Australia recorded fewer than expected deaths from medical conditions in 2020, despite being amid a global pandemic.
So what’s behind the numbers.
What kind of death are we talking about?
The Australian Bureau of Statistics (ABS) releases provisional death figures in December for a death certified by a doctor.
According to the ABS, “excess mortality” is the difference between the number of deaths in a period of time, and the number of deaths expected in the same period.
The December ABS report showed 116,345 deaths were recorded by doctors between January 1 and October 27, 2020, compared to a 2015-19 average of 117,484.
Doctor-registered deaths include deaths related to respiratory disease, dementia and chronic conditions such as cancer, heart disease and diabetes.
|January 1 – October 27, 2020||Average over the past five years for the same period|
|All deaths are certified by a doctor, including COVID-19||116,345||117,484|
|Ischemic heart disease||11,152||12,661|
|Respiratory disease, excluding COVID-19||9,977||12,161|
|Dementia, including Alzheimer’s disease||12,007||11.305|
Source: ABS transient mortality statistics
“In 2020 when the initial wave of the pandemic hit, we had an increase in the number of deaths and the increase only lasted for about a month,” said ABS director of health and mortality statistics James Eynstone-Hinkins.
“After that, what we actually saw was a significantly lower number of deaths during the winter months through October, which is the most recent data we have now.
“What we can see is that the causes of death are lowest compared to previous years, mostly in the respiratory disease group, so it can include chronic lower respiratory diseases, such as influenza and pneumonia.
The statistics do not include deaths referred to coroners, such as accidents, assaults and suicides, which according to Eynstone-Hinks typically account for about 10-15 percent of deaths in Australia.
What happened to influenza?
Federal Department of Health figures show that last year’s laboratory-confirmed influenza cases to the end of November saw 37 deaths, a 50 percent drop from the five-year average.
There were 21,266 laboratory confirmed influenza notifications to National Notifiable Disease Control System in the year to the end of the 2020 influenza season, which is almost eight times less than the five-year average of 163,015.
Deakin University’s chairperson for epidemiology Catherine Bennett said Australia was heading for an early influenza season before COVID-19 arrived, but the restrictions imposed in response to the pandemic were slowing the transmission of not only the coronavirus, but other infectious diseases as well.
“Because we worked earlier and harder with our restrictions, we weren’t just preventing a lot of deaths from COVID – we were seeing 900 or more [COVID-related] death – but at the same time we prevent much more, “said Professor Bennett.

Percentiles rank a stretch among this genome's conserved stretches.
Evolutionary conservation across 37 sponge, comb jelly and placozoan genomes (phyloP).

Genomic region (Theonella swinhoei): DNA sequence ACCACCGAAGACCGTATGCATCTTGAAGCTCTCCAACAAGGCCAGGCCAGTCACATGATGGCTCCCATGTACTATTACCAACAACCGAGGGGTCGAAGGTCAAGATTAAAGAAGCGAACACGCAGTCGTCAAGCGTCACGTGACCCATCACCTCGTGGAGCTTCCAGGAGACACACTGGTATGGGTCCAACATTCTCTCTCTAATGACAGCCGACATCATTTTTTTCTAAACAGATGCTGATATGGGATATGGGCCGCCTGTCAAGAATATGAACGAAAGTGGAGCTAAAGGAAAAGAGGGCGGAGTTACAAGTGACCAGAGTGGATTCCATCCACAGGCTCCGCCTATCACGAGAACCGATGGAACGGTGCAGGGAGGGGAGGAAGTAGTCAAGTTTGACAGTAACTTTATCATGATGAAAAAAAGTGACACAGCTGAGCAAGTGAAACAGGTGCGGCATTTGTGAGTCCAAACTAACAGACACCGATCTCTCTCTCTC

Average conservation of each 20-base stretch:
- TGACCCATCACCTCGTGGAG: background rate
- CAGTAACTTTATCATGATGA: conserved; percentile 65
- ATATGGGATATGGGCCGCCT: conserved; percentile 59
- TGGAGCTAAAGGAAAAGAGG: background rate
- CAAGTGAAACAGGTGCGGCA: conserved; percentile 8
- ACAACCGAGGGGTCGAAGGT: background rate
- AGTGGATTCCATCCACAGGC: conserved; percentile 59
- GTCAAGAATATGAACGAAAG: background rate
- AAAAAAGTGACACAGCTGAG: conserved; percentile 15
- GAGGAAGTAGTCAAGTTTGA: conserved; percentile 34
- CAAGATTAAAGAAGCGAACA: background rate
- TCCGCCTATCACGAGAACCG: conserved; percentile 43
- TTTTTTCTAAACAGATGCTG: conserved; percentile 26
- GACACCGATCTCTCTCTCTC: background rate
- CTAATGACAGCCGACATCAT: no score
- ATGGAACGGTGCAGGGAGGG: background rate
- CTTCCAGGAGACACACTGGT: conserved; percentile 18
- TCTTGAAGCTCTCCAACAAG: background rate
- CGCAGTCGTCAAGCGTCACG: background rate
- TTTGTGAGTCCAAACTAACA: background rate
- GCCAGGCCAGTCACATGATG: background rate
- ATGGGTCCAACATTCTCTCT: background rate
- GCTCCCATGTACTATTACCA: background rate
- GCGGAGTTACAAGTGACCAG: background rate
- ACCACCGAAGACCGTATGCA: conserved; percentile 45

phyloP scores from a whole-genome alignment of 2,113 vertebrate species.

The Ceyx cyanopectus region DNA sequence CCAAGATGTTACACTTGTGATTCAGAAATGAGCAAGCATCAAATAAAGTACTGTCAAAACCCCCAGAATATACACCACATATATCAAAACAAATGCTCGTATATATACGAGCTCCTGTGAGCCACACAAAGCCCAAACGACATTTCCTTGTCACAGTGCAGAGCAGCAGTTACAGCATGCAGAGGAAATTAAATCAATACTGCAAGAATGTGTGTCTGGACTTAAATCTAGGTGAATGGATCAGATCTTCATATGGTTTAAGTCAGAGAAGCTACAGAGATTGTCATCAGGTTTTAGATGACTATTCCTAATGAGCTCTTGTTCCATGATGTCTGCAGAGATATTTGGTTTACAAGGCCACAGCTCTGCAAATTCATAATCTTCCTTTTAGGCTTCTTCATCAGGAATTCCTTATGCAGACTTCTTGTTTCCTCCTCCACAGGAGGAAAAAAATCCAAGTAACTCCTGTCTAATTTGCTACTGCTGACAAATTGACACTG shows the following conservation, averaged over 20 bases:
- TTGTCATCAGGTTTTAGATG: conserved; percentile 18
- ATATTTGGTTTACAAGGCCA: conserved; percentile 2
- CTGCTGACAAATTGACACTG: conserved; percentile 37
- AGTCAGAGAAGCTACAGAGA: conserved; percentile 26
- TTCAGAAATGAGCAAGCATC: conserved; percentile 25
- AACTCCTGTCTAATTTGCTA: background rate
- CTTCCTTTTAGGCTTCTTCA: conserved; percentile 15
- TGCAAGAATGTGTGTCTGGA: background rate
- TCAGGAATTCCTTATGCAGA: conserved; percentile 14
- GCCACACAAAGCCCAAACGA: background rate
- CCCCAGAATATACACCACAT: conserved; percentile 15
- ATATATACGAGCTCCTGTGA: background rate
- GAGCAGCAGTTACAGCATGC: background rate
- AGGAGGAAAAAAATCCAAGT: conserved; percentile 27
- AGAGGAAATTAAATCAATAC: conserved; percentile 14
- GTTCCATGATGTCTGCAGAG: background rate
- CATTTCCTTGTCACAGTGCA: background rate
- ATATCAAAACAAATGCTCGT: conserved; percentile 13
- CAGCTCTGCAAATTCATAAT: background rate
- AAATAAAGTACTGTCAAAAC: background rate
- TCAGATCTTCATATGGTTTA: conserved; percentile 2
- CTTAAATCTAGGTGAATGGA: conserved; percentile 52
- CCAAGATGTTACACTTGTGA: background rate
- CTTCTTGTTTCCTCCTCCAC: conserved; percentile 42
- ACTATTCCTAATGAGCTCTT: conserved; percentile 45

“In the process, by bringing in the initial flu vaccine and only the effects of restriction, isolation, extra hygiene that are practiced by people, we are also reducing deaths from flu and other infectious diseases, particularly respiratory, real-life deaths.”
Without boundaries and physical distance, Professor Bennett said Australia would record the same number of deaths from influenza as in previous years, as well as “more” deaths from COVID-19 than 900.
“The net effect for Australia is much more positive than overseas where they are less able to prevent COVID-19 deaths.”
When was the turning point?
In May, the number of excess deaths in Australia started to decline.
“Australian figures actually look pretty close to the average over the last five years, but actually this is the period after May, before the second wave. [in Victoria] and after a second wave where we saw the net effect which was a decrease in reported deaths, “said Professor Bennett.
He said it shows the positive health impacts of social distancing and hand hygiene.
“I definitely hope one of the legacies that we see [from the COVID pandemic] is that people are more aware of distance, keeping your distance from other people, hand hygiene, and even masks if you are in a crowded place.
“The workplace understands their importance not to make people sick; whatever it is, you don’t want your other staff to get sick.”
Mental health warnings
Experts have expressed concern about the impact of the coronavirus pandemic on the mental health of Australians and have warned of a potential spike in the number of deaths from suicide.
Suicidal deaths are not included in the ABS mortality statistics because they are referred to the coroner and it takes longer to record the cause of death.
From the available data, It appears that the suicide rate did not increase during the pandemic, but researchers and mental health workers have warned that the pandemic’s effect on suicide rates could be delayed.
The Black Dog Institute said there had been an increase in people accessing mental health and crisis pathways, and waiting times for mental health services had also increased.
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